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I was introduced to the game by my primary man Jon Jordan over the Pocket Gamer Podcast a number of months later on, after hearing about his love of the video game, and the surprising amount of money he'd ploughed in the freemium subject.

I've been interested in freemium games, and I've sunk more than my fair share of your time in them all. But once I enjoyed Clash of Clans I have become discouraged with the faltering common to a large number of freemium world-building titles: there is very little skill or strategy involved in achievements.

One small step pertaining to barbarian guy

To me, Clash Of Clans For Gems: Clash of Clans Hack represents some tentative nevertheless significant stage towards changing this, though it's a stage that couple of take the time to recognise. See, Clash of Clans asks one to be good on the game as well as patient, as well as for that it merits recognition.

Clans asks one to build a town and populate it with everything the warring tribes you're top rated might need. Your town hallway for authority, a guarded secret for money, an army camp to secure your warriors, an Elixir collectors' to gather up this more resource in the ether - pretty soon you've got plenty of architectural work to be getting on with.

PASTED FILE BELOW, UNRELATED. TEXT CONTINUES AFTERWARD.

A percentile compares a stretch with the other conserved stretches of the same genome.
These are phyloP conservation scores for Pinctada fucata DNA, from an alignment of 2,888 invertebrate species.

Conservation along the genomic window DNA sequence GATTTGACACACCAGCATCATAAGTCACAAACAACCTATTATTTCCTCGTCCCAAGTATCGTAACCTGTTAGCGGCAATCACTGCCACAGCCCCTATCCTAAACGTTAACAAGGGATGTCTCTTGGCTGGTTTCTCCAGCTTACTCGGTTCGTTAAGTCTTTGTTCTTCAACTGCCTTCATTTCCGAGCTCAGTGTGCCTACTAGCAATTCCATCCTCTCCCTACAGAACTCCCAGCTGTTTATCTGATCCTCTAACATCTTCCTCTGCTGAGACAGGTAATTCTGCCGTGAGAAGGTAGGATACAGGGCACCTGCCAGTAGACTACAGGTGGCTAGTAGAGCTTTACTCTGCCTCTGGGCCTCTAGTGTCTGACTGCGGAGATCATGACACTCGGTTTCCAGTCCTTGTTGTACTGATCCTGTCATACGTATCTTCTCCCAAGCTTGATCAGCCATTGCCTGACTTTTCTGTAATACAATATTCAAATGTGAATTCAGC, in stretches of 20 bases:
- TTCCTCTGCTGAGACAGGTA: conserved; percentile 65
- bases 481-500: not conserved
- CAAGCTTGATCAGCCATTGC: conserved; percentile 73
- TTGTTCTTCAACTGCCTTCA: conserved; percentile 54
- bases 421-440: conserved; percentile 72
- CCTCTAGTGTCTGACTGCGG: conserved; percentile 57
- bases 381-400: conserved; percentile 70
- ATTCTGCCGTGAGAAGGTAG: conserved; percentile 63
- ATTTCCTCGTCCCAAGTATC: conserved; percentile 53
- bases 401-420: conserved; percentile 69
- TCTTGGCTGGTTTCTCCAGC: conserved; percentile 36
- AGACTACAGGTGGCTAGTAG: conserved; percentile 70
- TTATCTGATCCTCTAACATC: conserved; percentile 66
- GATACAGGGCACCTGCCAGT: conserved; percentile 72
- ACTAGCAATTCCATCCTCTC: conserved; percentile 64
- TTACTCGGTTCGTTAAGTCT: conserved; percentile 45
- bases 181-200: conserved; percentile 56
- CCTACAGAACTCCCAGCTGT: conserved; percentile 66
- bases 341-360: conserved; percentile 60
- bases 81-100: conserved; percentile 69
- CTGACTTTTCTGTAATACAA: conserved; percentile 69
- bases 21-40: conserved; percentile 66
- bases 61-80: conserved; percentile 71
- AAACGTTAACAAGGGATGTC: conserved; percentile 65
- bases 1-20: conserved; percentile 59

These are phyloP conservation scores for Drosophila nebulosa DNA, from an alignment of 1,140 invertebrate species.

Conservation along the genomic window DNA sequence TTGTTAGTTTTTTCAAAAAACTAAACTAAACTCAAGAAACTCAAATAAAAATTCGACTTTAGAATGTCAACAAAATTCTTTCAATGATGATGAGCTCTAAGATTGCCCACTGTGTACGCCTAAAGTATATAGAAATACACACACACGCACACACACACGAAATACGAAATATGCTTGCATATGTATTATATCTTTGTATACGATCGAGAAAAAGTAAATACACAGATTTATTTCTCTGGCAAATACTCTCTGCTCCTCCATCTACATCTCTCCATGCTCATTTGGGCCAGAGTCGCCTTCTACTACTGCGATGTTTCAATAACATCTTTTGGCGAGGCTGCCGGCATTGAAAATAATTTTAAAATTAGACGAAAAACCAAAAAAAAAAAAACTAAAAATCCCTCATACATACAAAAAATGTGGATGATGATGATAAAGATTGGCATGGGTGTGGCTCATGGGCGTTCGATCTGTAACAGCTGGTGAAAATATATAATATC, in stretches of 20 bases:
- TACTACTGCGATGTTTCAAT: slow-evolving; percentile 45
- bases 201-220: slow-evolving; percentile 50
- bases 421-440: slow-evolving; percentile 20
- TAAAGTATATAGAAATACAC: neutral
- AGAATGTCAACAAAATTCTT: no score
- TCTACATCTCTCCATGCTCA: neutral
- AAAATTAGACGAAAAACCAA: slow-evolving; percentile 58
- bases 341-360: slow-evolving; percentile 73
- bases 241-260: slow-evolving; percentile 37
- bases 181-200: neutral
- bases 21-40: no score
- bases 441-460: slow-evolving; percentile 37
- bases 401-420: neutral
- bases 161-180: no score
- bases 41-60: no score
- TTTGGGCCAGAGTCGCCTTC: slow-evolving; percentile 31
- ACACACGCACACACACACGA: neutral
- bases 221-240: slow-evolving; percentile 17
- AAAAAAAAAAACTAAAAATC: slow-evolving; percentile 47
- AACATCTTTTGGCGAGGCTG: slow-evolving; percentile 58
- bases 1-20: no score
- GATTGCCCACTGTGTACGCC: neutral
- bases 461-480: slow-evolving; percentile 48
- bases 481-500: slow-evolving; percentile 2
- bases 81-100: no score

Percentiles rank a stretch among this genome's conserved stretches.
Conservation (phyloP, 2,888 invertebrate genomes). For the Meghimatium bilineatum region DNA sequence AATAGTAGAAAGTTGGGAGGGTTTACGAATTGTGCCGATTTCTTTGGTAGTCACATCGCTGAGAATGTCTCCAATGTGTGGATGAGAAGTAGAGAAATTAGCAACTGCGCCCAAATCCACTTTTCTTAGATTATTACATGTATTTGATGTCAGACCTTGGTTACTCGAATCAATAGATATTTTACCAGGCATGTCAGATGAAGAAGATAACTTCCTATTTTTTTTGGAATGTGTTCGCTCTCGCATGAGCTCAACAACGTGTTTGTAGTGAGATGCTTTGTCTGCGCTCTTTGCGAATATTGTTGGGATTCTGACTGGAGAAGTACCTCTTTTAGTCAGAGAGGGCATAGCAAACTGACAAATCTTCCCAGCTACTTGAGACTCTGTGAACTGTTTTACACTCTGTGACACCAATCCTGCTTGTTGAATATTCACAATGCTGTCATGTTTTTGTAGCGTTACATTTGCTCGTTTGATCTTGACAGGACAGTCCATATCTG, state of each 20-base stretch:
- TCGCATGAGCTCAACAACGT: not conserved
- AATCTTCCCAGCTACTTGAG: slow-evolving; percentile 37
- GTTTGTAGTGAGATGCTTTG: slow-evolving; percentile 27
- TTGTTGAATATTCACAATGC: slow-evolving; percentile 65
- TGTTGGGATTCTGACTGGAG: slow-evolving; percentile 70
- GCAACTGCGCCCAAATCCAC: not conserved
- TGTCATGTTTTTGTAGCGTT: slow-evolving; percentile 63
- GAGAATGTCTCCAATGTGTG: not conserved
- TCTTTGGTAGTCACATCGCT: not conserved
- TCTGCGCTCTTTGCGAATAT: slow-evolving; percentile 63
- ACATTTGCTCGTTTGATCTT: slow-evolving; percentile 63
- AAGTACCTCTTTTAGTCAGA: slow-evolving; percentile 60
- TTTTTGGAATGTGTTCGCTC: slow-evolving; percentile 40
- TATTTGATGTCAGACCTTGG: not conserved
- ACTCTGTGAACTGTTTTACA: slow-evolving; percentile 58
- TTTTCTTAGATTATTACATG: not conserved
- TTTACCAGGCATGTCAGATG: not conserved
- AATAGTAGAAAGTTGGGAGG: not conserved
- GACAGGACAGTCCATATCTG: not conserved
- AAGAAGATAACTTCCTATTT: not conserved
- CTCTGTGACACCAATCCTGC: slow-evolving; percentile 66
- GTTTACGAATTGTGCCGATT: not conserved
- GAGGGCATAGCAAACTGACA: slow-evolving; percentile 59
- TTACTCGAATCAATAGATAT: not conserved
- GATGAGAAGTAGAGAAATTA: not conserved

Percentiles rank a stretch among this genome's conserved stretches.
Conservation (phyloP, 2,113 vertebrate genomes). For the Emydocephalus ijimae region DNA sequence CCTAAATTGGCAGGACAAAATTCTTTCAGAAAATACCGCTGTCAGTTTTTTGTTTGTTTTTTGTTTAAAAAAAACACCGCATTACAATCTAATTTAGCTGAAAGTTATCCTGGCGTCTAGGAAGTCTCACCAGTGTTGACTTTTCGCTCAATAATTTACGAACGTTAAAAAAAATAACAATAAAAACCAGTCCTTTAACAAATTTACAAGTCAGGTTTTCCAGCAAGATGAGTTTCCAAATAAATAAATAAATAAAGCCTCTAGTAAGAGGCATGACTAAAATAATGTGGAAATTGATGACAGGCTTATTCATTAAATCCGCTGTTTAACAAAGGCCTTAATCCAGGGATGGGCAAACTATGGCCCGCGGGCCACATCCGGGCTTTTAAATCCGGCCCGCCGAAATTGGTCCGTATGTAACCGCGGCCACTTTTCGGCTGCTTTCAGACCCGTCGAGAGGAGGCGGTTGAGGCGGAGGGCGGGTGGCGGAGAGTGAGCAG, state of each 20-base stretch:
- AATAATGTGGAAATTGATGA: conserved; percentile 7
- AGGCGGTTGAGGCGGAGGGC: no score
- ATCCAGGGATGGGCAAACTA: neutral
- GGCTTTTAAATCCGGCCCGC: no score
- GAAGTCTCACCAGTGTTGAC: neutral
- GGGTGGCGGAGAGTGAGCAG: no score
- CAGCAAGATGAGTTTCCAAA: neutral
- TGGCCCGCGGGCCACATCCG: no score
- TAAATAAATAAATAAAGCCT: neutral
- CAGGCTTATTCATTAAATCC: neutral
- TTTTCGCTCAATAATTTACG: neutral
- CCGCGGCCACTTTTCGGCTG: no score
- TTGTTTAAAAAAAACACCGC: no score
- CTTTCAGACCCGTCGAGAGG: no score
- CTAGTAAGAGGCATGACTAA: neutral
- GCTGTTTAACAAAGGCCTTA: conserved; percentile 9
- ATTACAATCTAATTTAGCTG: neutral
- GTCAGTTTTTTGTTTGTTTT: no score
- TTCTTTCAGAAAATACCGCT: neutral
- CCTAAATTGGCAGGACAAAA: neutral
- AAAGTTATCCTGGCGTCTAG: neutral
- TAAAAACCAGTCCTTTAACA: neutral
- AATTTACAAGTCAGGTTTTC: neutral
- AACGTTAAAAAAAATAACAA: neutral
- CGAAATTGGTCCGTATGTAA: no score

Brick by simply brick

Then you certainly run up against an adversary barricade by cannons and a big clunky wall, and you're finished for. Your hand-to-hand models can't tear the wall membrane down fast enough, and your archers are very busy plundering resources to see that they're appearing fired upon by cannons.

So you change your Barracks along with a while you have got Giants and Wall Breakers. Now you can hit through those self same walls along with a well-placed bomb, and your Leaders are taking out cannons without difficulty.

The game develops like this, requesting more and more complex units, asking you to strategise and really consider which components you should give attention to building in your camp.

Next you'll find that having overwhelming amounts just isn't going to cut it - you'll need to exclusively think exactly where and when you will still deploy soldiers, and how they will interact with the enemy camps.

Coming home

The pressure to stay formulating better defences or maybe more deadly forms of attack maintains you coming back, and the well-calibrated match-making program ensure you'll never grow too frustrated or maybe bored.


It's not a perfect game, of course - hence the Gold Award and not the Platinum. Nevertheless the issues will be few and far between.

At times, the game is going to mistake you scrolling all over your camp as you wanting to move a good building, which can be a pain. And it's quick start, but appears to reset the loading method whenever you get back to the iPhone's home display screen and then bounce back in.


It absolutely was never the best-looking game. It's not unsightly by any means, even so the presentation is isometric 2D and the quantity of frames of animation might have been a little higher.